Wheat Starch Pre Gel

Wheat starch pre gels are used in puddings because of their quick gelatinization point.

Pre-gel Starch


What is Pre-gel Starch?

Pre-gelatinized starch is a cooked and dried form of the carbohydrate found in most plants. Originally extracted from corn, potatoes or wheat, the powder that results from the cooking process swells immediately in cold water.

Also known as pre-gelled starch or cold-water swelling starch, this product is commonly used in one or two step mixing bakery methods, useful for its quick-thickening properties without the need for heat, while increasing viscosity. Pre-gel can also help with moisture retention and freeze-thaw stability.1

Origin

Starch has been used for thousands of years, although it’s first uses were not food related. The ancient Egyptians used a starch glue to stick papyrus together and the Romans extracted it from grain around 170 B.C. The first recorded discovery was in 1804, by French chemist Bouillon Lagrange. A few years later, Russian chemist Gottlieb Kirchhoff found potato starch could produce sugar by an acid hydrolysis, the beginning of modified starches.

Wheat was the main source of starch through the 18th century, before potatoes and maize became more widespread. When dry and processed foods began to take off in the 1940s, the demand for starch increased. It also created a greater need for modified starch to meet specific needs across the food industry.2

Commercial Production

Wheat starch is produced by a series of washing steps, based on the gluten matrix that is form when wheat flour is hydrated.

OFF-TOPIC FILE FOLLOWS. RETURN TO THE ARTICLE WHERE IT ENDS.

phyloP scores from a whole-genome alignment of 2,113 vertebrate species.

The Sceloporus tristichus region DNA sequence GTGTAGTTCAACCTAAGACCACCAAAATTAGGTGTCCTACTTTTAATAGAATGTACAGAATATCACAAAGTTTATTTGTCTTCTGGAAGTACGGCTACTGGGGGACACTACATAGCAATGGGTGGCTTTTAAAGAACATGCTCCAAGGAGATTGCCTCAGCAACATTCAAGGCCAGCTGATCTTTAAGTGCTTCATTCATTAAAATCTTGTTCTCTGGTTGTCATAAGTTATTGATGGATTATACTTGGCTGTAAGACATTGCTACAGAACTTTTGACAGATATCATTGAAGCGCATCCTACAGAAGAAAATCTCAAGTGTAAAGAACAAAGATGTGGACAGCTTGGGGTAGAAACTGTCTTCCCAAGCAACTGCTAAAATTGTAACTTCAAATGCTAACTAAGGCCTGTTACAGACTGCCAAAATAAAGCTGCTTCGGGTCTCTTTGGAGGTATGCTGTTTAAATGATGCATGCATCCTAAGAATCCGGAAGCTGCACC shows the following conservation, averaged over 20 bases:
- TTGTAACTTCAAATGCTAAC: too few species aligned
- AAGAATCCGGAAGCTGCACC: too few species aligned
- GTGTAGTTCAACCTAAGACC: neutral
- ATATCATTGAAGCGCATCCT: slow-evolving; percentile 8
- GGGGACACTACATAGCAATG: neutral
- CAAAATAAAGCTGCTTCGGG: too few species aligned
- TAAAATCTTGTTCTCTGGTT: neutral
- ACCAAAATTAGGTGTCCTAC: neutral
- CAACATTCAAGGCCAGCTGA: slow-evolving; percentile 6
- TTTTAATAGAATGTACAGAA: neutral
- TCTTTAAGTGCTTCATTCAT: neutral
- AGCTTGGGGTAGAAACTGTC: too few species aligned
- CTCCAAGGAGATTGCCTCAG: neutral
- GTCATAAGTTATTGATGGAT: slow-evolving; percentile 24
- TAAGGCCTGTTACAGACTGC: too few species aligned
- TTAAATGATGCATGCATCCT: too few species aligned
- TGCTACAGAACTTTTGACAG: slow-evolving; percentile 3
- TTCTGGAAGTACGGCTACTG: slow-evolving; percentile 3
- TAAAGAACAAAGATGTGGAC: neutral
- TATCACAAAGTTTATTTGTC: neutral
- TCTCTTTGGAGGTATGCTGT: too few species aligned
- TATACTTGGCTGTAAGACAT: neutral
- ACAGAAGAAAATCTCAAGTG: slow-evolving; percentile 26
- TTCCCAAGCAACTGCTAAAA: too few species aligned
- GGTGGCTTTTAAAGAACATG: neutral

To make pregel wheat starch the starch is cooked, as an example on a drum dryer. No alcohol is used.

Maize, potato, tapioca, wheat, rice and arrowroot are the most common sources of starch. The carbohydrate is separated by a grinding and sifting process, and finally dried into a powder form.

Wheat starch is produced by a series of washing steps.

To manufacture pre-gel starch, the starch powder is heated in an alcohol-water solution. Depending on the desired outcomes of the modified starch, different levels of alcohol and heating temperatures or times are used. This causes the starch crystals to melt. The solution is then drained and the pre-gel is dried into powder. The process allows the starch granules to swell when mixed with cold water.2

Application

Pre-gel starches are sold in powder form and can be added to any temperature of liquid during mixing. However, they work best in cold water. Much like an instant starch, pre-gels are ideal for one or two step mixing methods because of their quick gelatinization point. Pre-gels are also designed to gel without the need of high temperatures.3

Adding pre-gel starch to a product will increase its viscosity, and can help included ingredients like raisins stay suspended during the baking step. It will also add moisture and help with the tenderness of the product. Pre-gel starch can be used to build structure and hold water in baked goods, helping with crumb structure and dough strengthener.4

FDA Regulation

Pre-gel is certified as GRAS by the FDA. There are limits on the amount that can be used in food and it must be labeled as “food starch-modified” on products. The FDA regulates any modified starch under the Food Additives Amendment. Click here for a full list of requirements and specifications.

References

  1. Wang, Guanqing, Yan Hong, and Zhengbiao Gu. “Effect of NaCl Addition on the Freeze-thaw Stability of Tapioca Starch Gels.” Starch – Stärke 67.7-8 (2015): 604-11.
  2. BeMiller, James N., and Roy Lester. Whistler. Starch: Chemistry and Technology. London: Academic, 2009.
  3. Majzoobi, Mahsa, Zahra Kaveh, and Asgar Farahnaky. “Effect of Acetic Acid on Physical Properties of Pregelatinized Wheat and Corn Starch Gels.”Food Chemistry 196 (2016): 720-25.
  4. Witczak, Mariusz, Lesław Juszczak, Rafał Ziobro, and Jarosław Korus. “Influence of Modified Starches on Properties of Gluten-free Dough and Bread. Part I: Rheological and Thermal Properties of Gluten-free Dough.” Food Hydrocolloids 28.2 (2012): 353-60.